What's really driving gold and silver?

April 27, 2015 03:21 PM

This week a subscriber shared with me an interesting and well-written analysis. The focus was mainly relative to gold. He wondered if I might shed light on silver - based on similar parameters.

First and foremost, I do not deny the complex tertiary dynamics with regard to the movement of physical gold. I am also painfully aware of the secondary technical indicators that arise from the short-term price action.

But the primary focus for any discussion surrounding future price must start with how we arrived at the dollar-denominated level we see today, for instance, the price of a derivative that determines the price of its underlying asset. Tail wagging the dog is the perfect analogy for this phenomenon because it encapsulates the absurdity.

Any discussion about what’s really driving gold and silver from a short-to-intermediate term starting point must include the conspiracy fact of price manipulation. The analysis below mentions price manipulation, but in an almost apologetic way. They admit it, but give it cheap seat.

Let me add to the analysis:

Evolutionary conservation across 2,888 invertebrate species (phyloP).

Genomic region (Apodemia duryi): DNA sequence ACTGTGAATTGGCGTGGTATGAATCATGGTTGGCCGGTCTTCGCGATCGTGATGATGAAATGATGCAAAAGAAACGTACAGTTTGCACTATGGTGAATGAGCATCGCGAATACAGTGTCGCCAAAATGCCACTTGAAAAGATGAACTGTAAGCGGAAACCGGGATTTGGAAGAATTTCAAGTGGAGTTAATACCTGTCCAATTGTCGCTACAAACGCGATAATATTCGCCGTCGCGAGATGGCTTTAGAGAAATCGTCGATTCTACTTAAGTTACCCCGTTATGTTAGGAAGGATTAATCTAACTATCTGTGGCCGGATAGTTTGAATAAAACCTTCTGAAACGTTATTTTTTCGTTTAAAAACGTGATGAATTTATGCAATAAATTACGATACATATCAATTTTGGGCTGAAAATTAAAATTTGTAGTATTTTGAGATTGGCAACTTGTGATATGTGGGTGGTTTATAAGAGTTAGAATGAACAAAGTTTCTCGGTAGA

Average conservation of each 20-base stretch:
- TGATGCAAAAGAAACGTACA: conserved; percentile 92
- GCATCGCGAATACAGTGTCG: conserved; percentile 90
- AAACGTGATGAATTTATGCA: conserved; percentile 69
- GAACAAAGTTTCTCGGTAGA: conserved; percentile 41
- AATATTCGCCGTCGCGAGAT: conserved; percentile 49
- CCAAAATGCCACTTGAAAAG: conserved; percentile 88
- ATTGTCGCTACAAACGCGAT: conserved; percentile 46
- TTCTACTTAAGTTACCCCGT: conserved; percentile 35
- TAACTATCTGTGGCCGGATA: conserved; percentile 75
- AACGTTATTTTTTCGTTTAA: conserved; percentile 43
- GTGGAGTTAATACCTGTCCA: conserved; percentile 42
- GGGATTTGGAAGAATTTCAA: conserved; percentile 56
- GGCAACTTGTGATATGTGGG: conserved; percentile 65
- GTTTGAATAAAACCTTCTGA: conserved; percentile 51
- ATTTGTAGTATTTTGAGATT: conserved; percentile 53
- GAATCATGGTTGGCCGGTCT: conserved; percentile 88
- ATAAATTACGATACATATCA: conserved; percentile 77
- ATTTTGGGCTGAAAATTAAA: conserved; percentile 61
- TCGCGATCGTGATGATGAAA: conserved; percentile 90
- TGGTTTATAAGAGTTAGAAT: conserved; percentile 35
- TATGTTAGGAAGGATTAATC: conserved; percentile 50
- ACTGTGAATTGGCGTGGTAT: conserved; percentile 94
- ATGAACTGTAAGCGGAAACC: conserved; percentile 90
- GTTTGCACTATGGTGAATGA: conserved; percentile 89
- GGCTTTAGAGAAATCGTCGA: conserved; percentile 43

Secular Investor .

The ongoing narrative is that there is a positive correlation between monetary stimulus and the price of gold. However, as you probably know by now, precious metals collapsed during the Fed's QE to infinity program. The long-term gold chart shows that gold stabilized when the Fed started tapering and around the end of QE, which is very counterintuitive to say the least. That is not to say there is no correlation, but there is definitely not a direct correlation.

This begs the question: what drives gold and the whole precious metals complex?

Both metals, but especially the silver price collapse, could be read in the commitment of traders. These are the entrails of the commercial banks and speculators trading in the futures market.

This is true whether this happens to be simply useful, or to manage perception around blatant money printing. It is simply the modus operandi for a legal mechanism (in the case of gold). Or in a highly profitable trade scheme that also happens to enable both the survival and the continual consolidation of financial power.

We have evidence of intent, mechanism, and motive. All else that follows is a loose pattern of beliefs that may be entertaining, but that ultimately obscure the reality.

…people prefer assets that are likely to have better yield. Alternatively, if an asset climbs too high and/or too long, the opportunity cost becomes high.

This is true today more than ever before and there is a reason why we are emphasizing this. The point is that all trading decisions nowadays are computer based. More than ever before, small and large investors are using chart and market analyses to make decisions.

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About the Author

In addition to running a busy medical practice, Dr. Jeffrey Lewis is the editor and publisher of Silver-Coin-Investor.com, where he provides practical guidance for precious metals investors.